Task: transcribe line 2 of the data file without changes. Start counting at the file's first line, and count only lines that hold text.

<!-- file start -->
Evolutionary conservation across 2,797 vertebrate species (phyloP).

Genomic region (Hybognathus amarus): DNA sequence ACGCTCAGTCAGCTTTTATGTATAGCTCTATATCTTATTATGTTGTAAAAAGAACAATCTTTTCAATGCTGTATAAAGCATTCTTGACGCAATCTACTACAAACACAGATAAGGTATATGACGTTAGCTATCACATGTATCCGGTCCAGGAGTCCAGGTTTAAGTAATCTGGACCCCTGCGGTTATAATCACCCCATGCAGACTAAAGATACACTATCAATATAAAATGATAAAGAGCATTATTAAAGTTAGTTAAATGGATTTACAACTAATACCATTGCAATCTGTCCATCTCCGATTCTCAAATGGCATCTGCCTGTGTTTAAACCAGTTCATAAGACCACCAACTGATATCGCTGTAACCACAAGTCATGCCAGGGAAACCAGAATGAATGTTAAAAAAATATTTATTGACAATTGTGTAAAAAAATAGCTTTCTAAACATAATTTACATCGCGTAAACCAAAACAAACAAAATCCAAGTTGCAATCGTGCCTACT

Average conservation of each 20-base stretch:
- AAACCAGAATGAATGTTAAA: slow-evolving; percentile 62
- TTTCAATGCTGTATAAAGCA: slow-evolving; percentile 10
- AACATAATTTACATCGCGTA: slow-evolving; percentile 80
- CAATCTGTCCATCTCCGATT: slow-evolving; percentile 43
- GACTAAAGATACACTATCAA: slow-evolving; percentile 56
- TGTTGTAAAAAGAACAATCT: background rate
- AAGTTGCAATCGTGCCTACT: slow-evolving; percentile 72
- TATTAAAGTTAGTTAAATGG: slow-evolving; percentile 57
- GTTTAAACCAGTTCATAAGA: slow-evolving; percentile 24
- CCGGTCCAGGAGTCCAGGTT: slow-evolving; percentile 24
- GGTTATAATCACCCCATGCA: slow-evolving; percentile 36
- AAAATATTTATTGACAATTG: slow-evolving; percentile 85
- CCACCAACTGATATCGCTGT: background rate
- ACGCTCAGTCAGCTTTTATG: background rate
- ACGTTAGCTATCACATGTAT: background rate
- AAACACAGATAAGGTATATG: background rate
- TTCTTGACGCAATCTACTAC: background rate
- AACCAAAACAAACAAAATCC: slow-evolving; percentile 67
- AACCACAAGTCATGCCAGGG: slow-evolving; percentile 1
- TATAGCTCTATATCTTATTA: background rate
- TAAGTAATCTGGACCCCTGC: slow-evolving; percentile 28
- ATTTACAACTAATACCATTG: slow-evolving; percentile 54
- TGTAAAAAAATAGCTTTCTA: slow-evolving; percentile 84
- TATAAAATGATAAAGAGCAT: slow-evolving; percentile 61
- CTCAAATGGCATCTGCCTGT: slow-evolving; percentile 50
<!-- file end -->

Genomic region (Hybognathus amarus): DNA sequence ACGCTCAGTCAGCTTTTATGTATAGCTCTATATCTTATTATGTTGTAAAAAGAACAATCTTTTCAATGCTGTATAAAGCATTCTTGACGCAATCTACTACAAACACAGATAAGGTATATGACGTTAGCTATCACATGTATCCGGTCCAGGAGTCCAGGTTTAAGTAATCTGGACCCCTGCGGTTATAATCACCCCATGCAGACTAAAGATACACTATCAATATAAAATGATAAAGAGCATTATTAAAGTTAGTTAAATGGATTTACAACTAATACCATTGCAATCTGTCCATCTCCGATTCTCAAATGGCATCTGCCTGTGTTTAAACCAGTTCATAAGACCACCAACTGATATCGCTGTAACCACAAGTCATGCCAGGGAAACCAGAATGAATGTTAAAAAAATATTTATTGACAATTGTGTAAAAAAATAGCTTTCTAAACATAATTTACATCGCGTAAACCAAAACAAACAAAATCCAAGTTGCAATCGTGCCTACT